One place where many of the new net-zero technologies can be seen is the Fraunhofer Center for Sustainable Energy Systems (CSE) Building Technology Showcase. Located in Boston’s “Innovation District”, this living laboratory not only performs original research into sustainable energy systems, it demonstrates it for visitors.
Even elevators must make a contribution to net-zero energy consumption, for instance by creating space savings that can, in turn, help reduce the size of the building envelope. For instance, TWIN elevators can save up to 27% of energy when compared with other technologies, and reduce the electrical power required by half.
But new regenerative technologies go one step further, by actually using the braking mechanism to generate electricity when in use. As noted in a previous URBAN HUB story, the elevators used in the new One World Trade Center in New York generate enough energy to power the lighting system of the entire building.
Sustainable technology isn’t just for new buildings either. Shifting from geared to gearless elevators at the Grand Avenue Courtyard office building in El Segundo, California, USA, reduced elevator electricity consumption by 58.5%. And regenerative technologies can be immediately introduced into almost any existing elevator system.
Although there are currently more net-zero residential than commercial buildings, net-zero is on the rise in both areas. Here are some larger buildings said to produce at least as much energy as they consume.
Net-zero technology sounds great. But what sounds even better is net-positive technology – that not only regenerates the energy consumed, but also creates new, surplus energy that can be fed back into a building’s power grid, or even sold to power utilities. It may sound like science fiction, but it’s now a potential part of our urban reality.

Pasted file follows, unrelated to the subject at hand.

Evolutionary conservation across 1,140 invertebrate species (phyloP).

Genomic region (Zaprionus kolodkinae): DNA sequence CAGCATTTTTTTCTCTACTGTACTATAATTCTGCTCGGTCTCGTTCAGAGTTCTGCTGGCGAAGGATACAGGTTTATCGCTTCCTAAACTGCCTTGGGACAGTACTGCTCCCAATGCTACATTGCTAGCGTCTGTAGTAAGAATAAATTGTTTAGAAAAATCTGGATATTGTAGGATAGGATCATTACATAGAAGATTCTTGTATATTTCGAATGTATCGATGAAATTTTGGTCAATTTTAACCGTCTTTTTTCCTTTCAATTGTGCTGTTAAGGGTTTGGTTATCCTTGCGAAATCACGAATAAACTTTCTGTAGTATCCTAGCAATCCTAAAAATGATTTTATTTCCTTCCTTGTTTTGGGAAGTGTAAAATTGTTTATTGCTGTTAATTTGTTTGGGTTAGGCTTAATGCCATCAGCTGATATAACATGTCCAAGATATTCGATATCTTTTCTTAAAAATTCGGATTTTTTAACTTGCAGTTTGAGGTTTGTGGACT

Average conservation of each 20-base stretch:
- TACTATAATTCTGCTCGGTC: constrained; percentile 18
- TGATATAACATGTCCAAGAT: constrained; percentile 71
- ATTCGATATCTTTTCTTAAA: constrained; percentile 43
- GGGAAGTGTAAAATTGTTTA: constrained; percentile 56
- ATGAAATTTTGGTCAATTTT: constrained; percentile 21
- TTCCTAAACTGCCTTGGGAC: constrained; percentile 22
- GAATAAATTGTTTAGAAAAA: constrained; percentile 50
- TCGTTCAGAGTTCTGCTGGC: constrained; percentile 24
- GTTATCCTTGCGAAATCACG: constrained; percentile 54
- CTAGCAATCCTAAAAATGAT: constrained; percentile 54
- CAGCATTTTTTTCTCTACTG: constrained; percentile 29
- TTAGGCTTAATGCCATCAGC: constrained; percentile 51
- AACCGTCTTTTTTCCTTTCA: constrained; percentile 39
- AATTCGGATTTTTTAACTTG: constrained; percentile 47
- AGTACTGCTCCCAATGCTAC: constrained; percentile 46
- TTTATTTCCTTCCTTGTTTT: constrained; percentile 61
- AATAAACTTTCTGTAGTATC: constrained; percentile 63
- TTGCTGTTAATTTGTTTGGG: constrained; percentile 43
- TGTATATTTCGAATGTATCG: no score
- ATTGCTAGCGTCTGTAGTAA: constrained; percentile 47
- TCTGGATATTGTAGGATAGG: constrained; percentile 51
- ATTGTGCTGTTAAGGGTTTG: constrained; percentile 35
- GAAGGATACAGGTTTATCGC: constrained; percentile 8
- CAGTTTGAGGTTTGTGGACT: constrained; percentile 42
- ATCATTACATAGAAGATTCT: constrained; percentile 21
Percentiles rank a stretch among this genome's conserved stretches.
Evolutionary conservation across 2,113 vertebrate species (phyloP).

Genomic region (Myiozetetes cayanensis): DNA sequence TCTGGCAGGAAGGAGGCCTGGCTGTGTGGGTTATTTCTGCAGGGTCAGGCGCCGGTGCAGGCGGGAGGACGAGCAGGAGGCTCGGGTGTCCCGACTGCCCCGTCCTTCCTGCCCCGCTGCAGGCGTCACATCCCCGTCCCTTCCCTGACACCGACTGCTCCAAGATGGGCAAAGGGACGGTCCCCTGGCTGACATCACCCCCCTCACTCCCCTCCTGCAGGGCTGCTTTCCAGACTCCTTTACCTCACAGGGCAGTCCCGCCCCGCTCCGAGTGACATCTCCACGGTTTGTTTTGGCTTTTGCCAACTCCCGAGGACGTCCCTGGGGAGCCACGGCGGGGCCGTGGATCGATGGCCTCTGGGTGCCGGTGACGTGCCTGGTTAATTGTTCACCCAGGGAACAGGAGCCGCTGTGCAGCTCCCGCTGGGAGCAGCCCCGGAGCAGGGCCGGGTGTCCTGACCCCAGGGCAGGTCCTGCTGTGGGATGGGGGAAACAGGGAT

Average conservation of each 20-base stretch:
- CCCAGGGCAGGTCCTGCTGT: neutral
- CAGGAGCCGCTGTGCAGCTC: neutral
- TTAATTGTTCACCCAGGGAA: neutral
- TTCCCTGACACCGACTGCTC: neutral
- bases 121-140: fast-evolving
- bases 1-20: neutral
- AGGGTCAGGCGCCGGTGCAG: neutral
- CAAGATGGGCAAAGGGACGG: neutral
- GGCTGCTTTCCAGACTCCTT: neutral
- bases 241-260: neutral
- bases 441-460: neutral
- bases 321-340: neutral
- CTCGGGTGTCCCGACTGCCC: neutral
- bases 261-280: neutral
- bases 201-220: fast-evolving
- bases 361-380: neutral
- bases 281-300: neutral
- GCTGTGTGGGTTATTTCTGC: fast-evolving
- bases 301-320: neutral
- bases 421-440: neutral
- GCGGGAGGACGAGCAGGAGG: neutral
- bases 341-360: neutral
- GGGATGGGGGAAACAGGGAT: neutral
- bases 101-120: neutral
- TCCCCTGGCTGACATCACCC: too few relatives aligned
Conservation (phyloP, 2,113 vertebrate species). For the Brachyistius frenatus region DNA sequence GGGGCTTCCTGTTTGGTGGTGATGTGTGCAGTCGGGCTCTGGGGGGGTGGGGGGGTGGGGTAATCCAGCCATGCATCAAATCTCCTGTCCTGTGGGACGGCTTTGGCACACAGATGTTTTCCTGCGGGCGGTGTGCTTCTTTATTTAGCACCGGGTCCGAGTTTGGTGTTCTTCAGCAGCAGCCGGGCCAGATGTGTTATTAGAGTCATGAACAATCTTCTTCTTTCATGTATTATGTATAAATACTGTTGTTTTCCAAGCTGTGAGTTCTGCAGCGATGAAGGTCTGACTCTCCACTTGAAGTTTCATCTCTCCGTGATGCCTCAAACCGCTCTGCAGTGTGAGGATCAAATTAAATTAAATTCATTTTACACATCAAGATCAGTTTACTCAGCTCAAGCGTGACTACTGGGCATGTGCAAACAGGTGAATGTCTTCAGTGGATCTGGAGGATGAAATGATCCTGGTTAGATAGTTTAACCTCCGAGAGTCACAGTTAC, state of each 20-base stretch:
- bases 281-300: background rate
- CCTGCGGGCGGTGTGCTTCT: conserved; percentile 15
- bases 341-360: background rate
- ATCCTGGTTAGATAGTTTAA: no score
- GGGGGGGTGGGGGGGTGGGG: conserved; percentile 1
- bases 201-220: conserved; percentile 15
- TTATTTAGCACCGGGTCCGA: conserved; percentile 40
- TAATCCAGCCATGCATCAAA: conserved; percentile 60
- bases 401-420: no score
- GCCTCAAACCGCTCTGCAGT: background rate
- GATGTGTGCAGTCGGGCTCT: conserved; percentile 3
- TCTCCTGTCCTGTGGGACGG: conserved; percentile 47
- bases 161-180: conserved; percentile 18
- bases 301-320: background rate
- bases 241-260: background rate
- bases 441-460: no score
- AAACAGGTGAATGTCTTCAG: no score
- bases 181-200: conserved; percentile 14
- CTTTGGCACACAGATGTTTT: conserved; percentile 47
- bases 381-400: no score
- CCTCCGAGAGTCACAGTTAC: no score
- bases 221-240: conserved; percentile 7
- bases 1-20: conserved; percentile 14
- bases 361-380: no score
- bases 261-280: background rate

In elevators, it works like this. The majority of elevators only run 20-30% of the time, meaning that they are idle 70-80% of the time. Using new controllers makes it possible for an idle elevator to go into “hibernation” or “sleep” mode, thus significantly reducing energy consumption.
Moving from reduction to production, however, requires an additional step. This is provided by a small photovoltaic (PV) array – power-generating unit that uses solar energy – that is basically the same size as the elevator shaft. The net result of combining these measures is a reduction in energy consumption by over 150%, meaning net-energy positive systems.
Andreas Schierenbeck, CEO of thyssenkrupp Elevator
How can a building hope to do even better than producing more energy than it consumes? Perhaps future technologies could eventually make traditional power generation redundant, if every building and every home produced a surplus. For now, it will be enough if we simply deploy new net-zero energy technologies to modernize existing buildings.
In the meantime, buildings can look beyond the realm of energy and seek to apply net-zero or net-positive technologies to other areas, such as water or waste. In fact, “net-positive water” and “net-positive waste” are terms currently in use by most demanding green certifications on the market. The Living Building Challenge website offers more information on what those terms mean and how they are already being applied, to create a sustainable future for cities and people around the world.